Made starting in 1887 by Curtis & Crocker Electric Motor Company, this
was the first "mains-powered" (non-battery) electric fan, operated on 100-110V
DC current. It was, for all intents and purposes, the first electric home appliance.
Very few homes were wired for electricity in the late 19th century, and those were
all in major metropolitan areas. Electricity was only used for lighting at that point,
so a fan such as this used a socket plug that screws into a light socket.
The bulb on the top of the fan was not intended for lighting; it served only as an electrical resistor to slow down the motor, which was designed for commercial uses and later adapted for use as a fan by inverting it and adding a base casting. Speed could be controlled by changing the bulb, or replacing it with a "short circuit plug" (a common fuse) to run at full speed. As an interesting aside, the socket was made by Bergmann & Co., the same person who built tinfoil phonographs for Edison in 1878 and 1879, and later made all types of electrical equipment for Edison's electric lighting ventures.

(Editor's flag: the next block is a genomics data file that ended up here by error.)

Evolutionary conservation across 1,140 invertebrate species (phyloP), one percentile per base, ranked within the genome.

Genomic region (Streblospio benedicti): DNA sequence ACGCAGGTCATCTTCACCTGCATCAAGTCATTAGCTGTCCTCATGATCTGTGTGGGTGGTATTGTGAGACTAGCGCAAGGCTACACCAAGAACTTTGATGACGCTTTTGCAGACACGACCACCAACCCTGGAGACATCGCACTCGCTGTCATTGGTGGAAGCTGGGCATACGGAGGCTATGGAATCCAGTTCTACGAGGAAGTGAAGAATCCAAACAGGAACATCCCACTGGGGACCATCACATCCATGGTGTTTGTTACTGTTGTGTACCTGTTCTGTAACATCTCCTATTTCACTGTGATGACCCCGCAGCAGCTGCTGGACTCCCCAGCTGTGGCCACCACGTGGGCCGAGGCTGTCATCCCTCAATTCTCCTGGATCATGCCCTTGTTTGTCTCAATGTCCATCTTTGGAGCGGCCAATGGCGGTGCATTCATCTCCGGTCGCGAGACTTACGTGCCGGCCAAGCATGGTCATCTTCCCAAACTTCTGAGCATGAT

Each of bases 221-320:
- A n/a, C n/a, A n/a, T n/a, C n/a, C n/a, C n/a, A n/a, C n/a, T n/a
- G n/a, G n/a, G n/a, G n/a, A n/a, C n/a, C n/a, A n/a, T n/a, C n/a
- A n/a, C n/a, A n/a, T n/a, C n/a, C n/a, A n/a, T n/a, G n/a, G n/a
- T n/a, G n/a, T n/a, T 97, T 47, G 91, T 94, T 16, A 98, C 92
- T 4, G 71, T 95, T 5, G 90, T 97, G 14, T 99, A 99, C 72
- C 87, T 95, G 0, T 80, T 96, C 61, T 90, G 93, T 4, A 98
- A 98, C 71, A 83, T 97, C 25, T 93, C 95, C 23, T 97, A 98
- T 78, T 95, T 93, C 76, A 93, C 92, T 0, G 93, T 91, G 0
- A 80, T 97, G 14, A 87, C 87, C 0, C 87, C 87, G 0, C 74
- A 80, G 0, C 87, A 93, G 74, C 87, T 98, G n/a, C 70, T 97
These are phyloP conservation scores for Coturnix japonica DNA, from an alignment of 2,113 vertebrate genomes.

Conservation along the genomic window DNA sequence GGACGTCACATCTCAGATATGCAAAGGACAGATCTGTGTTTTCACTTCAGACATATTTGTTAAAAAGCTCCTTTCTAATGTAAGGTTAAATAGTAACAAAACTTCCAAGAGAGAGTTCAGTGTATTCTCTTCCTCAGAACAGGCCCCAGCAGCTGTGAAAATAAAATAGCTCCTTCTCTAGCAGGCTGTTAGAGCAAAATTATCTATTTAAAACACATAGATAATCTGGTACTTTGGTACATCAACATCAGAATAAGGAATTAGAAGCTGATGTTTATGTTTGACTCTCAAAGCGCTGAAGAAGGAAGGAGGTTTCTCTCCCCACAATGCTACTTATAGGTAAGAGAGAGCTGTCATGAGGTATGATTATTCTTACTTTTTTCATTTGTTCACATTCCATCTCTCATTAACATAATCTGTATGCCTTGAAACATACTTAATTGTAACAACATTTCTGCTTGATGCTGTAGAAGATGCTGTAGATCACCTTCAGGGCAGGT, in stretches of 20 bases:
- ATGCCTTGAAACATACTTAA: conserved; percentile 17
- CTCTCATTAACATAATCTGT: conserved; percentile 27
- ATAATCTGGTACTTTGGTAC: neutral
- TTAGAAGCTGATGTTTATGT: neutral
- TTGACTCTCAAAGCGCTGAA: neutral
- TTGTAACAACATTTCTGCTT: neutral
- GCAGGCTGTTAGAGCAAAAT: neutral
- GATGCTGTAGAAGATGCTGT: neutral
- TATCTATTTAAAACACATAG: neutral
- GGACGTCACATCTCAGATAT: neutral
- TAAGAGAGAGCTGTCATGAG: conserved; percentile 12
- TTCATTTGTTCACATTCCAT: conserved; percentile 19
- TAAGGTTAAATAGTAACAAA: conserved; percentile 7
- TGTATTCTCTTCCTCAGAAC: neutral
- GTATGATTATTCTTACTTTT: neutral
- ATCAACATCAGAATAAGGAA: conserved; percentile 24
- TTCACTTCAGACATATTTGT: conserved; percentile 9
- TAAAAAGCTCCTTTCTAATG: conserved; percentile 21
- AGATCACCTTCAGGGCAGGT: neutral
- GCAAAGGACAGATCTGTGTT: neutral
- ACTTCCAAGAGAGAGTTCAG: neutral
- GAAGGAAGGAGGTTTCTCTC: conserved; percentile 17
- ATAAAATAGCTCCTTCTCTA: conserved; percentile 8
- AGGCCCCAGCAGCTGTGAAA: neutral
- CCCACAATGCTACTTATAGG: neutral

It is an extremely elegant fan with its heavy cast-iron claw-foot base, but it was also an extremely dangerous one. All of the electrical connectors are exposed, and there is no cage to protect fingers from touching the blades as they ran at upwards of 1,600rpm. Touching metal parts of the fan while it is connected, even if it is shut off, could result in a possibly fatal electric shock.
C&C fans are among the rarest and most desirable of all antique fans today.